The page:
Microdeletion Syndromes: extrememly small deletions of genetic material sometimes only visible under FISH. Can be hidden in cryptic translocation of carrier parents.
13q with retonoblastoma
Cri-du-chat microdeletion syndrome
more in females
difficulty in swallowing and sucking
low birth weight and porr growth
speech and motor delays
congenital heart defect
del 18p and del 18q
cardio septal defect
cleft lip and palate
involuntary eye movement
del band p13 of chromosome 11
and Trisomy 18
13q with retinoblastoma
del 13 and q14
short nenck and lateral folds
low set large ears
Miller Dilker Syndrome
chromosome 17 del p13.3
arrested neuronal migration in the cerebral migration in the cerebral cortex
profound mental retardation
Amyloid Precursor Protein (APP)
Relationship to Downs and Alzheimer's
Definition: mother of amyloid plague which a beta rich protein.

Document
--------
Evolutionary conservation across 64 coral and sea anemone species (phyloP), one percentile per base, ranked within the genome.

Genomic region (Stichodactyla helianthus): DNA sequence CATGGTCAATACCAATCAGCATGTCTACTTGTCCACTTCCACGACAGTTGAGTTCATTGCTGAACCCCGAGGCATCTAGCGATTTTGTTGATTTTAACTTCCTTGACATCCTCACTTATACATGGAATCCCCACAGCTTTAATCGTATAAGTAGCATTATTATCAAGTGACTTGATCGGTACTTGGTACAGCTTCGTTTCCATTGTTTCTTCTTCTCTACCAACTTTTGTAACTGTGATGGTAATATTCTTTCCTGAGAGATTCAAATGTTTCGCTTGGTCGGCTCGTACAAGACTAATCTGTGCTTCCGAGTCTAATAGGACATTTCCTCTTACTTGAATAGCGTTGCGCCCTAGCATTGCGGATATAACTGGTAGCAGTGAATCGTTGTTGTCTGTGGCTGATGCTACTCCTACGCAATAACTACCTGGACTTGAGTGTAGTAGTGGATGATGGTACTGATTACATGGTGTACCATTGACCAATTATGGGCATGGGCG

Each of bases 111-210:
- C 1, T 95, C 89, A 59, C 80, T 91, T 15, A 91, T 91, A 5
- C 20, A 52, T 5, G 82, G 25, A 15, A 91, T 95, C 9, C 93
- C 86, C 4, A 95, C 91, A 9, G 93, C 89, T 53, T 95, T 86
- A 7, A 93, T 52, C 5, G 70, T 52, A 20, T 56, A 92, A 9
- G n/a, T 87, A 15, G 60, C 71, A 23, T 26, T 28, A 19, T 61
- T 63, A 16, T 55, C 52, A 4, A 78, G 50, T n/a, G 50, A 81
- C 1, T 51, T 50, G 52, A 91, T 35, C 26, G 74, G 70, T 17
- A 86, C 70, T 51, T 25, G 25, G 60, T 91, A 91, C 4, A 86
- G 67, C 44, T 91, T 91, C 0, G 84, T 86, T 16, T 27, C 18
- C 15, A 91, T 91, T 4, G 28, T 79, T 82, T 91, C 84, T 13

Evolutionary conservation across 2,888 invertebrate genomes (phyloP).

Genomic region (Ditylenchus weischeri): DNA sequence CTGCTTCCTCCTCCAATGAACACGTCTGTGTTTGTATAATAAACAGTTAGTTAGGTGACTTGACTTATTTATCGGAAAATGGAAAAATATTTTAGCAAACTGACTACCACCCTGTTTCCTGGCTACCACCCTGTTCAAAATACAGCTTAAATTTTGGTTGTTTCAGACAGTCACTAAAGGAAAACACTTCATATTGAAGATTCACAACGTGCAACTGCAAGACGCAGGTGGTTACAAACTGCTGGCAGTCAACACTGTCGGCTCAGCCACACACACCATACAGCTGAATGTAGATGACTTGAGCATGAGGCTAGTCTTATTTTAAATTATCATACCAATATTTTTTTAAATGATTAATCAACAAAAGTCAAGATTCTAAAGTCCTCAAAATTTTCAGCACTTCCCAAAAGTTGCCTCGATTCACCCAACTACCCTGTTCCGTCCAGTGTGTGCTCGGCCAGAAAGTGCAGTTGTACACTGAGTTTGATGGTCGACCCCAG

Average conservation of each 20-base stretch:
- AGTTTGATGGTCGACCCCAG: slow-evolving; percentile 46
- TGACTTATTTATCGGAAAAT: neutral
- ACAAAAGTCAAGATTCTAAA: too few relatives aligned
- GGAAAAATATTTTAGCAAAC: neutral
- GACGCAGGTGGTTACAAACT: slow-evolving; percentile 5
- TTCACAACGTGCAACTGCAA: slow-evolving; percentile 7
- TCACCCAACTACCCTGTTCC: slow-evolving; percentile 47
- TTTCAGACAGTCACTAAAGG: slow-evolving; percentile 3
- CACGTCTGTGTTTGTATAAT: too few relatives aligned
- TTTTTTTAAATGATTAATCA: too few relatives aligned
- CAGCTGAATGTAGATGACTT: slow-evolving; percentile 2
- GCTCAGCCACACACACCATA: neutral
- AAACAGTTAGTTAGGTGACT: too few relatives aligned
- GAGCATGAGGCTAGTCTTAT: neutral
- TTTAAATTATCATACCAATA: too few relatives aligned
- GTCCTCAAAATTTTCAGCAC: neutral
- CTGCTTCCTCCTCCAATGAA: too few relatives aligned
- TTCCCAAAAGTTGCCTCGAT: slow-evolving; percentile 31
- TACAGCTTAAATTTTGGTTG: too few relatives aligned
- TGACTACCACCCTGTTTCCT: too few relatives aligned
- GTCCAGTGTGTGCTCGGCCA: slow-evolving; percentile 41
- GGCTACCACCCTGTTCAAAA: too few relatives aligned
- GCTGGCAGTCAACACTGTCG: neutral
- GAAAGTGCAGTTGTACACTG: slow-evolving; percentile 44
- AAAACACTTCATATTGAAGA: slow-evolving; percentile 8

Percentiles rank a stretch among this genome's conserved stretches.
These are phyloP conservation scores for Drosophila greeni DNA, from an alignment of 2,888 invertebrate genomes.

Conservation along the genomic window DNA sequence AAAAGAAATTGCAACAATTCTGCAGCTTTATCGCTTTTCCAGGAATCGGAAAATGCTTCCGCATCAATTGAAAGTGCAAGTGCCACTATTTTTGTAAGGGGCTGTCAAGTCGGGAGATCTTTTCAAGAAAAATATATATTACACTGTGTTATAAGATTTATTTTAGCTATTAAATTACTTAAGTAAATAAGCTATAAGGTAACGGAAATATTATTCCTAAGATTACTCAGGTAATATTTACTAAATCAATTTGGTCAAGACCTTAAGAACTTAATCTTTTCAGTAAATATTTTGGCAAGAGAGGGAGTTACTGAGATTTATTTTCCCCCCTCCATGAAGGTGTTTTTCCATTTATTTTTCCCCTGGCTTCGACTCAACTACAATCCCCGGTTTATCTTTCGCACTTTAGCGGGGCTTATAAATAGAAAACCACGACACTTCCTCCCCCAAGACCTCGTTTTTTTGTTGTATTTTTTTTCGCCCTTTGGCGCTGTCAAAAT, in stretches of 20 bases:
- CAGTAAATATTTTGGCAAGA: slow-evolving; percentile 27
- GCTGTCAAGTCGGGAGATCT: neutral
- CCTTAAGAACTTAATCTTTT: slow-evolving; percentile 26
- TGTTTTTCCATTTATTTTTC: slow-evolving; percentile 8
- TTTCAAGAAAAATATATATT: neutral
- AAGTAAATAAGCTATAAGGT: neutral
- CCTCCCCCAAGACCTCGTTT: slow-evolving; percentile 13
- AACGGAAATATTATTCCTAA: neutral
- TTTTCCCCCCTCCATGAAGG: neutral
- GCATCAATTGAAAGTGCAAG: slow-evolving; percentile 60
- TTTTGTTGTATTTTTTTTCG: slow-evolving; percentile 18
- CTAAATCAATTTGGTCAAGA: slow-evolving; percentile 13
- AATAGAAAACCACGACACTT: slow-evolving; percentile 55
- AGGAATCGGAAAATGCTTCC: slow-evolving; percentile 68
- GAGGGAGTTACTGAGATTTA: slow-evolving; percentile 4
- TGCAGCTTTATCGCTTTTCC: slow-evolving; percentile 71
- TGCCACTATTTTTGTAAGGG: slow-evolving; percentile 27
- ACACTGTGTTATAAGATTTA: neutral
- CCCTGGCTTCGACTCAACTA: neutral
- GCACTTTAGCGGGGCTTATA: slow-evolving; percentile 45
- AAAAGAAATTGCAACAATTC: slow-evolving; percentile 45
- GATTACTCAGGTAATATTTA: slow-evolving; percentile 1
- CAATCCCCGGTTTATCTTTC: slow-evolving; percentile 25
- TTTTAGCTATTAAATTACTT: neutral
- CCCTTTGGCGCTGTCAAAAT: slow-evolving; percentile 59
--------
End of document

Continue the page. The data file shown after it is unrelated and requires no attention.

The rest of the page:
APP gene located on chromosome 21. Normal indiv only have 2 copies of this gene while Down'd patients have 3.
Down's patients are more likely to get Alzheimer's due to the extra APP that can be synthesized and availbale to be fragmented into amyloid plaque.
FISH used on which microdeletion syndromes
Criteria for ordering a karyotype
1) suspected aneuploidy
2) unexplained mental retardation
3) sexual ambiguity
4) female that is really short
5)history of unexplained birth defects in close relatives
6) major anomalies in 2 or more systems
7) more than one mendelian disorder
8) history of 2 or more miscarriages
9) x linked recessive disease in female
10) x linked dominant lethal disease in a living male
11) suspected mosaicism
Process of proto-oncogene--> oncogene
usually a missense mutation to see a gain in functionn
DO NOT see frameshifts, nonsense, or deletion mutations